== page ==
It’s hard to know exactly where the Celtics stand right now, because nearly a week has passed since they last played a game. COVID-19 protocols halted their season, and it’s unclear what they will look like when play resumes, most likely Friday against the Magic.
But the first 10 games of this abbreviated 72-game season might have offered at least a few clues about the Celtics’ trajectory, so here are some early numbers that are both encouraging and troubling.
▪ Deceptive results?
Despite some injuries and early slippage, the Celtics entered Wednesday night with the best record in the Eastern Conference (7-3) and the second-best record in the NBA. But they are outscoring opponents by just 2 points per 100 possessions, the 12th-best net rating.
While the record is impressive, it might be a bit of fool’s gold. Three of the Celtics’ seven wins have come on game-winning shots with less than three seconds left. A few bad bounces in the other direction, and they could easily be 4-6.
▪ Dish it out
Boston’s 1.48 assist-to-turnover mark ranks just 24th in the NBA, but it should get a boost when Kemba Walker returns soon. Last season, the Celtics had five regular rotation players with an assist-to-turnover number above 2.0, and so far this year Marcus Smart and Jeff Teague are the only two players hitting that mark.
The Celtics are averaging 8.8 points per game in isolation situations, the second-highest average in the league, but they are scoring on just 36.4 percent of these plays, ranking 27th. Coach Brad Stevens probably would prefer to see more ball movement.
▪ Help for Tatum
The Celtics have a minus-8.8 net rating when Jayson Tatum is on the bench. Stevens generally likes to keep his top players at about 34 minutes per game during the regular season, so the results when Tatum sits will have to shoot up if Boston is going to stay near the top of the Eastern Conference.
Tatum is expected to miss at least the next few games after recently testing positive for COVID-19.
▪ Second chances
The Celtics’ 30.3 offensive rebound percentage is tied for third in the NBA. It would be logical to assume this is the Tristan Thompson effect, and he has been his usual menacing self on the boards.
But Robert Williams has been the true star here. He has gobbled up 17.5 percent of Boston’s missed shots while he is on the floor, the best offensive rebounding percentage in the NBA among players who have appeared in at least five games.
The Celtics could do more to capitalize on these opportunities, though, as they rank just 15th in second-chance points per game.
▪ Get moving
Through 10 games, 10.7 percent of the Celtics’ field goal attempts have come with four seconds or less on the shot clock, fourth most in the league. This is not the preferred route, as evidenced by their 35.8 percent shooting in those situations.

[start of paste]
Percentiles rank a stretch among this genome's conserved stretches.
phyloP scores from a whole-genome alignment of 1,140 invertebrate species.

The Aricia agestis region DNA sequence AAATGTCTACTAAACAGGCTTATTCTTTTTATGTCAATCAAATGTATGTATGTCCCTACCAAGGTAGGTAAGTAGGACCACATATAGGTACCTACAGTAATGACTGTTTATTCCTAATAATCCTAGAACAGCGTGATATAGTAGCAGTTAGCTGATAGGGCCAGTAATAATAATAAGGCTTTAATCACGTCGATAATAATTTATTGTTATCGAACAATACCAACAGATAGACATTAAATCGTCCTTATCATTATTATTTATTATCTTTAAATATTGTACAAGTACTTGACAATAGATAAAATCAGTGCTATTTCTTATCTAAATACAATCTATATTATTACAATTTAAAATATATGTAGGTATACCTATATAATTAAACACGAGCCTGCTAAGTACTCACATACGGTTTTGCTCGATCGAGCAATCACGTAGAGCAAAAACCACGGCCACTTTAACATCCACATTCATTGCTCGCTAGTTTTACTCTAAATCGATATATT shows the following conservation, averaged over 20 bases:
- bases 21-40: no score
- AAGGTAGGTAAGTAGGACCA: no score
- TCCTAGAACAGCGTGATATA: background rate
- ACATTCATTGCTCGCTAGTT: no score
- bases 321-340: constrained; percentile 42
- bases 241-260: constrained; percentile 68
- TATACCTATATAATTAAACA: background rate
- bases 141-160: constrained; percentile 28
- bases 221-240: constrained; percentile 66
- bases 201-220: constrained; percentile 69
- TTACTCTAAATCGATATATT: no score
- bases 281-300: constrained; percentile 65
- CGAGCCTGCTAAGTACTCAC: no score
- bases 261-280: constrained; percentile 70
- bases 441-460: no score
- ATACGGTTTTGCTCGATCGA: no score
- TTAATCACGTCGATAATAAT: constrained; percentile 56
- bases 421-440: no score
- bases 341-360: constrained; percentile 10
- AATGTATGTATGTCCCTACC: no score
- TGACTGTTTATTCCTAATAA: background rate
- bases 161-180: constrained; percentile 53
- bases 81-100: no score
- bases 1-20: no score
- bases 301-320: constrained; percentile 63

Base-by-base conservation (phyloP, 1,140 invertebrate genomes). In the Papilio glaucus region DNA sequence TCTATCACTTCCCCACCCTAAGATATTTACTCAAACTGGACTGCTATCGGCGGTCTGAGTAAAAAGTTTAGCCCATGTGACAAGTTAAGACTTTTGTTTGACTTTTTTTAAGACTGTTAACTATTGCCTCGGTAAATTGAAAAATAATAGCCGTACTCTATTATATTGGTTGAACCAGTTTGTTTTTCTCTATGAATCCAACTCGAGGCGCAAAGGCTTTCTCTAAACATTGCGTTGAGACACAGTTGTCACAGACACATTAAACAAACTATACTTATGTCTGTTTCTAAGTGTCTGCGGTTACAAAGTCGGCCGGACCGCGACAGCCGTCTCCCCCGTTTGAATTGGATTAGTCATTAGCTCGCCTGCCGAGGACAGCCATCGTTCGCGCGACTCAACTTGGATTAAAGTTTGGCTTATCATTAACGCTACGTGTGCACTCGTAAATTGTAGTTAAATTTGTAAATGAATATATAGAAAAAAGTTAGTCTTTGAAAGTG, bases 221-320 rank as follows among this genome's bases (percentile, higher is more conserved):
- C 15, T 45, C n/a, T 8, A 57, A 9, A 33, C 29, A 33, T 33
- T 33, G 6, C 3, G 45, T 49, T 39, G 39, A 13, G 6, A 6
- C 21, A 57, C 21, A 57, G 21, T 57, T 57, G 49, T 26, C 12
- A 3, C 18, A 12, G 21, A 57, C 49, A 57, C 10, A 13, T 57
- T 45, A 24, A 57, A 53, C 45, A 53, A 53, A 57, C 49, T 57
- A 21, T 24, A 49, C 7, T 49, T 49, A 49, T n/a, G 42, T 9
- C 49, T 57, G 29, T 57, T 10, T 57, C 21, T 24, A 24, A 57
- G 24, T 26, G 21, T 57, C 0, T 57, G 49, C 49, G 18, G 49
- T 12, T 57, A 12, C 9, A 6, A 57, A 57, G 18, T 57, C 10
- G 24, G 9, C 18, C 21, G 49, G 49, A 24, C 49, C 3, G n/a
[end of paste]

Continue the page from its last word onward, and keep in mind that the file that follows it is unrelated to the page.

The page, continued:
▪ For starters
Much has been made of the struggles of the two-big-man starting lineup that features Thompson at center and Daniel Theis at power forward. That unit has a grisly minus-13.2 net rating. Stevens has stood by the group so far, insisting that there will be times it is needed, so it is worth experimenting with now.
When Thompson was ruled out because of COVID-19 contact tracing, it appeared that we would get an extended look at lineups featuring Theis as the starter, but the Celtics have had three games postponed, and Thompson could return soon.
This unit hasn’t provided the floor spacing that makes it easier for Tatum and Jaylen Brown to carve up defenses. Thompson hasn’t attempted a 3-pointer this year and Theis is shooting a career-worst 23.8 percent from beyond the arc.
▪ Semi shining
If Gordon Hayward had decided to return to Boston, Semi Ojeleye most likely would not have had his contract option picked up by the Celtics. But he has been an essential cog over the first few weeks, with the Celtics outscoring opponents by 14.1 points per 100 possessions with him on the floor.
Ojeleye is mixing in career-best 40.7 percent 3-point shooting with sturdy defense.
▪ Go for two
The Celtics have been far less reliant on the 3-point shot. This season, 65 percent of their shots have been 2-pointers, the seventh-highest mark in the NBA. By comparison, 61.4 percent of their attempts last year were twos, ranking 17th.
Brown’s mid-range dominance has played a large role in this. A career-high 70.2 percent of his attempts have been 2-pointers, and he is connecting on a blistering 59 percent of them.
This disparity will likely shift when Walker returns, though.
▪ Give me that
Even though the Celtics have just the 19th-ranked defense, they have provided some sizzle at that end of the floor. They are the only team that ranks in the top six in both steals (9.1) and blocks (6.6) per game.